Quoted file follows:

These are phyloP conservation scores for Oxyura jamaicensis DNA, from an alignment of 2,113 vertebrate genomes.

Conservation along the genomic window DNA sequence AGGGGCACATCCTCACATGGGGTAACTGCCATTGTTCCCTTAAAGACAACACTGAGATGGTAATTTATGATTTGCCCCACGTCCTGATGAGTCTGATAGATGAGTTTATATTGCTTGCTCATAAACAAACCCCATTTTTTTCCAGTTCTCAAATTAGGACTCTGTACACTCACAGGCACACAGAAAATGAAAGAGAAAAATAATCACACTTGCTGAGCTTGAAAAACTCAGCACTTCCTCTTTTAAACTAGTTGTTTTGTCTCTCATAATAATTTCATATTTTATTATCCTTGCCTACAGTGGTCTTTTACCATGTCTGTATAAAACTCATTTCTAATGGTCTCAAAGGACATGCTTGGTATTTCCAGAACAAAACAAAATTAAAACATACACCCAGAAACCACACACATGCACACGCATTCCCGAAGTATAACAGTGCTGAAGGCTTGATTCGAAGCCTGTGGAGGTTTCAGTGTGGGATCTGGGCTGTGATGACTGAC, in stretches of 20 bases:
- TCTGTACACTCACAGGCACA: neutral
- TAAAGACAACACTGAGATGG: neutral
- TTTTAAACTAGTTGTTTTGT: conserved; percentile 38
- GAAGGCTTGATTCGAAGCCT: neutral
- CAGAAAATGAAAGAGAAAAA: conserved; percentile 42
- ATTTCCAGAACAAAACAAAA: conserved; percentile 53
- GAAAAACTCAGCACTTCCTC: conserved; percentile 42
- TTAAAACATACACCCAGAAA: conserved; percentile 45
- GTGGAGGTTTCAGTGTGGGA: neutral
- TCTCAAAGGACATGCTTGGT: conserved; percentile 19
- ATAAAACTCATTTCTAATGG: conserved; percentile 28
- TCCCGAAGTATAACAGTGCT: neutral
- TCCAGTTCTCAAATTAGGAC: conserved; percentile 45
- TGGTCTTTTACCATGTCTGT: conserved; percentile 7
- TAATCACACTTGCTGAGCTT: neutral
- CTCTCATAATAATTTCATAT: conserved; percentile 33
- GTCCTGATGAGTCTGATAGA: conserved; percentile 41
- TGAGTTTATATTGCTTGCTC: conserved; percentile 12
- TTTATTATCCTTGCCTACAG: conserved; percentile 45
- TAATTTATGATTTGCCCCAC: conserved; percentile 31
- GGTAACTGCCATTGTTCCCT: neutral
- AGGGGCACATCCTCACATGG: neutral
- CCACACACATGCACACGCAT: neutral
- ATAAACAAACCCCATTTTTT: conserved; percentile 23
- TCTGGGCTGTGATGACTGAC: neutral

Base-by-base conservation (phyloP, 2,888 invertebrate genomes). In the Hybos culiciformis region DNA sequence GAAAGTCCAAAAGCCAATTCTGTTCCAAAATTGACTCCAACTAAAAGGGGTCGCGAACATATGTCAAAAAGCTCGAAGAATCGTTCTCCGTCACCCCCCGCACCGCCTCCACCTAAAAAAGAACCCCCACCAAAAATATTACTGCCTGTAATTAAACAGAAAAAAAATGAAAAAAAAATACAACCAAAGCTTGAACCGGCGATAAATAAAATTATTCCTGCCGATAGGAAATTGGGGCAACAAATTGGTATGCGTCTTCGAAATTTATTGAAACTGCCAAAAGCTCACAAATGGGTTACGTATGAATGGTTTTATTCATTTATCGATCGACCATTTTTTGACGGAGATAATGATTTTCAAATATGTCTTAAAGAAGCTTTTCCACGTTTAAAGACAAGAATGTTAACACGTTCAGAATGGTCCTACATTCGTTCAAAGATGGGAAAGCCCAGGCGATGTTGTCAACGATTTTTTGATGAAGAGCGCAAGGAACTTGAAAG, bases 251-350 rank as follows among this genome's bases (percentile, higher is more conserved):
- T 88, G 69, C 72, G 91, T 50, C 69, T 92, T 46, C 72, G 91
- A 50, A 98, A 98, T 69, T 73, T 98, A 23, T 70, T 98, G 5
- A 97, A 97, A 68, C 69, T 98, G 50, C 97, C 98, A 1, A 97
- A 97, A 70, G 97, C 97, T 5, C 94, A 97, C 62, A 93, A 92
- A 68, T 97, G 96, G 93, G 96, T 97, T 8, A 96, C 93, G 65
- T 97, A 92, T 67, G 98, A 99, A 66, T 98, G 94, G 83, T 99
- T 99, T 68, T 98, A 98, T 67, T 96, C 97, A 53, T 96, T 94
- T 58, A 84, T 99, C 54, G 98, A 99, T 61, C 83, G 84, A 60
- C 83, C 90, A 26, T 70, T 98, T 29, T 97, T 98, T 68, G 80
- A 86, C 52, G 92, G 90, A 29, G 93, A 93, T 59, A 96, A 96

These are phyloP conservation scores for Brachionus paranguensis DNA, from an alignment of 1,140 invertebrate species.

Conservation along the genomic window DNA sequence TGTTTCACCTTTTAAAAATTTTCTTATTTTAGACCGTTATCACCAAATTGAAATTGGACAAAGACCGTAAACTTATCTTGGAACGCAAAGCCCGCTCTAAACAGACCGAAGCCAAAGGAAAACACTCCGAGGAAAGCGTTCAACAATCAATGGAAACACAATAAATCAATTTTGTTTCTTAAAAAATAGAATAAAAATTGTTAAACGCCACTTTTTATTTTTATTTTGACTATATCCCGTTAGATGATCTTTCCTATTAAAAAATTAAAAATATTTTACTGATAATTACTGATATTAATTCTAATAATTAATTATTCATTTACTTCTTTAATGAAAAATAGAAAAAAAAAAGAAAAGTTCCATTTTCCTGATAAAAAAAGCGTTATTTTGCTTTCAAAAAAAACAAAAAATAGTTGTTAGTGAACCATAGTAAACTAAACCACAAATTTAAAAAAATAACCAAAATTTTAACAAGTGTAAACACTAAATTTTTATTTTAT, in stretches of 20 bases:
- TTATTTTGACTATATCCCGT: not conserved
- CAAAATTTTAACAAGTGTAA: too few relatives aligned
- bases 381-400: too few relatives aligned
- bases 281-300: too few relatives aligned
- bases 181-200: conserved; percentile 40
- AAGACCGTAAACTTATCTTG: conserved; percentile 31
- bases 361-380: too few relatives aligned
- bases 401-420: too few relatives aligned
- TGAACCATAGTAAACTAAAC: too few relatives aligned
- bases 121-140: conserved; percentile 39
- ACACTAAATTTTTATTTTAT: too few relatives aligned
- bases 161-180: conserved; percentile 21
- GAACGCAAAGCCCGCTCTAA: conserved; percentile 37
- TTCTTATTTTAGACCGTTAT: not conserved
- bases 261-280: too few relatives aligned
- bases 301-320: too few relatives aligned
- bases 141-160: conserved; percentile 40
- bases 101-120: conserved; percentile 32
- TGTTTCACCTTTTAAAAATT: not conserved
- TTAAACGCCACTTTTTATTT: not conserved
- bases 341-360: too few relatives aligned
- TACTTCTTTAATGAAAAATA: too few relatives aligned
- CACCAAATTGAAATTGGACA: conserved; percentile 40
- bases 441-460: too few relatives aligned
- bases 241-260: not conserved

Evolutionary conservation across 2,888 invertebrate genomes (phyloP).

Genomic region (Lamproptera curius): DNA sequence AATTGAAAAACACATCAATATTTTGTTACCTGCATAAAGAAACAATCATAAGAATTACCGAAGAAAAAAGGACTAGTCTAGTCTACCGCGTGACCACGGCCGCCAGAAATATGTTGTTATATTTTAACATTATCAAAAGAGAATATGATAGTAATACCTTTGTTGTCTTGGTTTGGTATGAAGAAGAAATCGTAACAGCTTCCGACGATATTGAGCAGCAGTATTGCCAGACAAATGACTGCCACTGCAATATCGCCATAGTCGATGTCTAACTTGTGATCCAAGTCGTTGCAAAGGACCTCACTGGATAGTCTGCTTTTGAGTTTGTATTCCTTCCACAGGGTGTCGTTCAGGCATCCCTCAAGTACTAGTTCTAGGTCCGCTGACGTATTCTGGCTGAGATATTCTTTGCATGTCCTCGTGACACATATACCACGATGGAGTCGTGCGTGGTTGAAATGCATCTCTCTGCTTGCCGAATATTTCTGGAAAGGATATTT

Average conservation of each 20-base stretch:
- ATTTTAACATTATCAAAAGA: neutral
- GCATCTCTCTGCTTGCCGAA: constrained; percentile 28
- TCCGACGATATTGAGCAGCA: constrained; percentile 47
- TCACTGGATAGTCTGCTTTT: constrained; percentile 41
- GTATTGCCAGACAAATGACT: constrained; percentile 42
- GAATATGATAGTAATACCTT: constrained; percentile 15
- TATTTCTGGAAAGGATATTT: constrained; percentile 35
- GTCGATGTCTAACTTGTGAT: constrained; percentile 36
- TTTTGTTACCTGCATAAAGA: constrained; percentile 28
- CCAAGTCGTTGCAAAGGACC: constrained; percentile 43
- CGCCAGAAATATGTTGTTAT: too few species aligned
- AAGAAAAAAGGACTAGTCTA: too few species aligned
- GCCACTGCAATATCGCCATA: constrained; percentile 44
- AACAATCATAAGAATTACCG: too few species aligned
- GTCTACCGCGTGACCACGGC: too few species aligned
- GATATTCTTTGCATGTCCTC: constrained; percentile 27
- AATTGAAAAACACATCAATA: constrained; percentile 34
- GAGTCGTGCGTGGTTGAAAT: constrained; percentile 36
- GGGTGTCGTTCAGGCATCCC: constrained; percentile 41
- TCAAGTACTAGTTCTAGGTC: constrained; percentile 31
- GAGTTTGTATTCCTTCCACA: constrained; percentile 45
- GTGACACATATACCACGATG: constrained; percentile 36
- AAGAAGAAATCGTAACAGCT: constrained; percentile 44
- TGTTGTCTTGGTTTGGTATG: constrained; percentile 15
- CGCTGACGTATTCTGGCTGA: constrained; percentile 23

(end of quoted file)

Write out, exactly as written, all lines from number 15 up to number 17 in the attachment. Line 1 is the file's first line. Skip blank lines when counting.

- TCCAGTTCTCAAATTAGGAC: conserved; percentile 45
- TGGTCTTTTACCATGTCTGT: conserved; percentile 7
- TAATCACACTTGCTGAGCTT: neutral